last weekend's Pearl Jam anniversary festival PJ20. But in addition to opening the main stage each night - a test run of sorts for their opening slot on Pearl Jam's upcoming tour of Canada - they served as a reminder that before Cobain, Vedder or Cornell, there were four ratty dudes from Bellevue who set the mold for a slacker movement.
That's not the way Arm sees it, however - even though he's been credited with coining the term "grunge." "I don't think we did anything groundbreaking," he said of Mudhoney's impact. "It wasn't like we invented something that didn't exist before."
It's possible that Arm's modesty stems from the fact that his band never saw much in the way of commercial success: Mudhoney's 1988 debut EP, Superfuzz Bigmuff, hardly sold any copies. (The album's highest charting moment came in 2008 when it hit Number 25 on the U.K. indie charts). But Arm pointed to the work of his longtime label, Sub Pop, for whom he's now the warehouse manager, as being the true influencers. "Ugly people weren't allowed to rock before us," Arm explained, adding, "Sub Pop came up with the idea of the 'loser'" - which turned the previous rock star model on its head.
Arm, who helped Pearl Jam close out Saturday's show with a howling' rendition of MC5's "Kick Out the Jams" and reappeared on Sunday with the headliners for a throwback cover of Dead Boys' "Sonic Reducer," has known some of the Pearl Jam members for nearly three decades. In 1984, he formed what many consider to be the first true "grunge" band, Green River, with Pearl Jam guitarist Stone Gossard and bassist Jeff Ament, among others. Though Green River - which only existed originally for three years - has reformed a handful of times, most recently in 2008, Arm said it's unlikely to happen again. "That would be weird without [drummer] Alex [Vincent] and [guitarist] Bruce [Fairweather]," he said. He did, however, confirm that Vincent and Fairweather would be coming to Pearl Jam/Mudhoney's Vancouver stop - so it's possible an impromptu reunion could occur.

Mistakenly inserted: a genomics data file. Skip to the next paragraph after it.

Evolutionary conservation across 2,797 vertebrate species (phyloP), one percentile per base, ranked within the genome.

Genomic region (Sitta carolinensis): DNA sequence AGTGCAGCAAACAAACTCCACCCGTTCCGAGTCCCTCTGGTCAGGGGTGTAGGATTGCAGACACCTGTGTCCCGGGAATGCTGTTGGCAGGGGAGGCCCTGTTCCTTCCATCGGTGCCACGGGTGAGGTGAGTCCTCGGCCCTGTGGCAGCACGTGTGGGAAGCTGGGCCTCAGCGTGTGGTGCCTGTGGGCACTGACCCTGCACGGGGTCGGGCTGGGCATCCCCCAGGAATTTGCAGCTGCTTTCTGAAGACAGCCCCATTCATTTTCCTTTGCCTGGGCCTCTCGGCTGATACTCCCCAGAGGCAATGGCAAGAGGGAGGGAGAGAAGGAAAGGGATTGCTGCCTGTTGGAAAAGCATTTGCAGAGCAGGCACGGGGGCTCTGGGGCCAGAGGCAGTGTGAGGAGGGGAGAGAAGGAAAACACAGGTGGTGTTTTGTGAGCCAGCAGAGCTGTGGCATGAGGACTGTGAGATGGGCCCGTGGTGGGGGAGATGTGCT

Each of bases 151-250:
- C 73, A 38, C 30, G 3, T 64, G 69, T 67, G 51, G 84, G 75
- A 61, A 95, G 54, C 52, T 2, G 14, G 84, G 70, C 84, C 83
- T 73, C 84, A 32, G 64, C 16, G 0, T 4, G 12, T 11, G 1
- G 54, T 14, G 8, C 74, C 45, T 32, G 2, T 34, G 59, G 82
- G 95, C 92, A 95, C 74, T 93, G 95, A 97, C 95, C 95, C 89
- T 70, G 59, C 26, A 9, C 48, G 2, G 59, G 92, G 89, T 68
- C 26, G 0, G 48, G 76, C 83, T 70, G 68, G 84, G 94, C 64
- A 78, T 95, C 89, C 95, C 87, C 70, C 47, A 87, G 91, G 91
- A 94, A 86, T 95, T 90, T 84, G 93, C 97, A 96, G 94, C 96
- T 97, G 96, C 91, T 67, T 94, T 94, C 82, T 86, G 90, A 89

Still seemingly baffled that the Seattle music scene of the early 1990s remains of interest, Arm finds himself wondering what its legacy would have been had Nirvana - whose 20th-anniversary edition of Nevermind will be released later this month - not been cut down by Cobain's sudden death. "It seemed to me that when [1993's] In Utero came out, it wasn't doing that well until after Kurt died," he said.
Arm, who lives in Seattle with his wife and two dogs, can barely stomach making it out to shows these days. "In many ways going out to a show feels like work," he said. "There's not much more painful than suffering through a band I'm not enjoying." After all, there are more consequential activities for the nearly 50-year-old to enjoy. "I could be at home watching shitty reality TV," he said, laughing. "Sometime's that's better."
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